Cells packed into buckyball cages using lasers and sound waves for studying cellular interactions and networks
Researchers have used laser beams to print microscopic three-dimensional 'cages' that they filled with living cells by using sound waves as tweezers. This isn't science fiction. Created in Vienna, the cage-like structures were made by steering a laser beam through a liquid, causing it to harden precisely where it was touched by the laser, in pentagon and hexagon patterns resulting in buckyballs (red). The balls were then placed into another liquid, containing individual cells taken from mice and human blood vessels. Cells were moved inside the balls using acoustic vibrations to whirl and swirl them towards their destination. Once inside, they grew out of the tiny openings and connected with cells in nearby balls to form networks, shown here as red string-like projections. The new technique was able to pack more cells inside each ball than has previously been possible. This will allow scientists to investigate how cells grow in health and disease.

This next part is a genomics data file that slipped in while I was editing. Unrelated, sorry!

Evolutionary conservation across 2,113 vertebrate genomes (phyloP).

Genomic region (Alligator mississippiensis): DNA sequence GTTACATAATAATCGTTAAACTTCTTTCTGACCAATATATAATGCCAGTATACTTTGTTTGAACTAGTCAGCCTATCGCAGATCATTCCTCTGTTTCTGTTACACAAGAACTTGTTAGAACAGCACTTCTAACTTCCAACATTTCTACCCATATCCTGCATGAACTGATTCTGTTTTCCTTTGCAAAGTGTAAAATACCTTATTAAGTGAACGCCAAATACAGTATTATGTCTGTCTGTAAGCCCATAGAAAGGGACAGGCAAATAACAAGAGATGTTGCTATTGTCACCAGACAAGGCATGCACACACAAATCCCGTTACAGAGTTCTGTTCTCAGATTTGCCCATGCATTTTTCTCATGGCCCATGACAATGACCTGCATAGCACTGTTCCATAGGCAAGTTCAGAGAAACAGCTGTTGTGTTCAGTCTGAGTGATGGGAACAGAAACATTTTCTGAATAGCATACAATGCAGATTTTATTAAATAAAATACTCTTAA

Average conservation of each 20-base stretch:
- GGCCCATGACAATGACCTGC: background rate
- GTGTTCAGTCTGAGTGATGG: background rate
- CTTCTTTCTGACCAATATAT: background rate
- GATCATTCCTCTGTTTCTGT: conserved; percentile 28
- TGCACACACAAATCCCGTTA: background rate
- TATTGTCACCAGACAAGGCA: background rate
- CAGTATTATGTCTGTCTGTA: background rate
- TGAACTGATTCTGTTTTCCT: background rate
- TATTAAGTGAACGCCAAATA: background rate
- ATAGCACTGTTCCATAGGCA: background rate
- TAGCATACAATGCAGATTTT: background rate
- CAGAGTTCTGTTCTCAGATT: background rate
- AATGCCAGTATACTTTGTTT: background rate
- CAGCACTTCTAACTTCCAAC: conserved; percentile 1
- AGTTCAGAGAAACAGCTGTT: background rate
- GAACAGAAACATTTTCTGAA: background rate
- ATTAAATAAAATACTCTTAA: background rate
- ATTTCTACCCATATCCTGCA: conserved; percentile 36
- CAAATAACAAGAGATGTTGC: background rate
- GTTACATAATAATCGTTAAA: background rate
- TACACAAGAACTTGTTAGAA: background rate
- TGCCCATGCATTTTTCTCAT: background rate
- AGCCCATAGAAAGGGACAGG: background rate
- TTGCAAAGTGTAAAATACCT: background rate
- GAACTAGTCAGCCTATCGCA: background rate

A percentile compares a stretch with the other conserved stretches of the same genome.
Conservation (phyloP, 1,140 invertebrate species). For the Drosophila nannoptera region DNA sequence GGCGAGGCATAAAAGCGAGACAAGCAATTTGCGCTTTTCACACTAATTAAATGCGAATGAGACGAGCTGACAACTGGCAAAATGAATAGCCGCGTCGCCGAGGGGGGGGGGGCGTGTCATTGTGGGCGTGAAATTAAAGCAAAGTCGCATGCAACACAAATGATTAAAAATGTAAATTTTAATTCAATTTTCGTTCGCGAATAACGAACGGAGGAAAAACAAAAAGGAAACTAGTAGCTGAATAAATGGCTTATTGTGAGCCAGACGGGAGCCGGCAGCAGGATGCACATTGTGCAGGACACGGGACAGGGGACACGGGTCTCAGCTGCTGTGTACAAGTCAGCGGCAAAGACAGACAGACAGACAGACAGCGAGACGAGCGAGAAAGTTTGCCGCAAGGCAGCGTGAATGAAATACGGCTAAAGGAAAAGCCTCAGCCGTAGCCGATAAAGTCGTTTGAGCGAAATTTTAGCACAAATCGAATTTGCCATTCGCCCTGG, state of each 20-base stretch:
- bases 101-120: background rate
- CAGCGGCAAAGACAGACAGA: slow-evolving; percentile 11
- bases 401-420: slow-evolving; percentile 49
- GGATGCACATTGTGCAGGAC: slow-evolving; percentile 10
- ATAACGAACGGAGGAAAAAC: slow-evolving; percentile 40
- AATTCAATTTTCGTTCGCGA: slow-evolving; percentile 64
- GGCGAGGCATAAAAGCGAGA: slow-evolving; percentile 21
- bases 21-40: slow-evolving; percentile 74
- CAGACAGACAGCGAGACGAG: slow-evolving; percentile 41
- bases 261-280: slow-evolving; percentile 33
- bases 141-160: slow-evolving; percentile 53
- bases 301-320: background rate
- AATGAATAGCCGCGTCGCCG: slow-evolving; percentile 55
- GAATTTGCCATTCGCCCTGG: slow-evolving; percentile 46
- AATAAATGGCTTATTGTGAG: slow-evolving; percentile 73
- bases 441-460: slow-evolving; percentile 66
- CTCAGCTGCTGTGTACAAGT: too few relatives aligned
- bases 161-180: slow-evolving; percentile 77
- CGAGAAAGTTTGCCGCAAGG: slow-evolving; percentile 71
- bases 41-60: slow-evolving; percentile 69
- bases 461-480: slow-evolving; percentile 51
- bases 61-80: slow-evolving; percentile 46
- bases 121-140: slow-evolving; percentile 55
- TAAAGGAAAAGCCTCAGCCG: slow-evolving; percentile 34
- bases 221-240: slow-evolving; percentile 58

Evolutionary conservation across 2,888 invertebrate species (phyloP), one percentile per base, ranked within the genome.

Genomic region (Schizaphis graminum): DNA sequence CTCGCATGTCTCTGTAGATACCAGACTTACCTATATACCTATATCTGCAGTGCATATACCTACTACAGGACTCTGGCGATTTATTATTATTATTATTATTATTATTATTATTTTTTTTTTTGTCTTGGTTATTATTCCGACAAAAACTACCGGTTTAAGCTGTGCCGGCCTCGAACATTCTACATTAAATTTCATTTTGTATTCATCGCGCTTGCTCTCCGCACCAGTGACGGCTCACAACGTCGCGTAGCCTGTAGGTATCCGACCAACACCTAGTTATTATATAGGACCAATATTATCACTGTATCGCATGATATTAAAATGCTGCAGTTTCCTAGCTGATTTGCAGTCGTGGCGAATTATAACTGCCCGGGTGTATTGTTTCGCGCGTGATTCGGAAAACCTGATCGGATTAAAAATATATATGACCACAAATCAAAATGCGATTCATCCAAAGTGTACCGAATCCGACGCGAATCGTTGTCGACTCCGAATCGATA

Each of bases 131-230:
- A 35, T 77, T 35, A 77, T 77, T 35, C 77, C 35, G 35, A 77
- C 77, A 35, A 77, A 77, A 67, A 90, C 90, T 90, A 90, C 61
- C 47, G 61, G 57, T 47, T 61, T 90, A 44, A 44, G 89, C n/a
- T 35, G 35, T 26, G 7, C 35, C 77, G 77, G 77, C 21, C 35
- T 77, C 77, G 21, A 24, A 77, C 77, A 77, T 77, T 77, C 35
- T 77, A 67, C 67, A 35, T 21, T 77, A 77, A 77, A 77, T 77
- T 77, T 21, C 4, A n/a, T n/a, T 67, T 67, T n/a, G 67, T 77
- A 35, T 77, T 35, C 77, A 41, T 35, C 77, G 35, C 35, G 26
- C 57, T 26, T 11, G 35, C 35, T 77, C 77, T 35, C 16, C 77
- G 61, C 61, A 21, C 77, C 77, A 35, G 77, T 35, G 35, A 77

BPoD stands for Biomedical Picture of the Day. Managed by the MRC London Institute of Medical Sciences the website aims to engage everyone, young and old, in the wonders of biomedicine. Images are kindly provided for inclusion on this website through the generosity of scientists across the globe.
BPoD is also available in Catalan at www.bpod.cat with translations by the University of Valencia.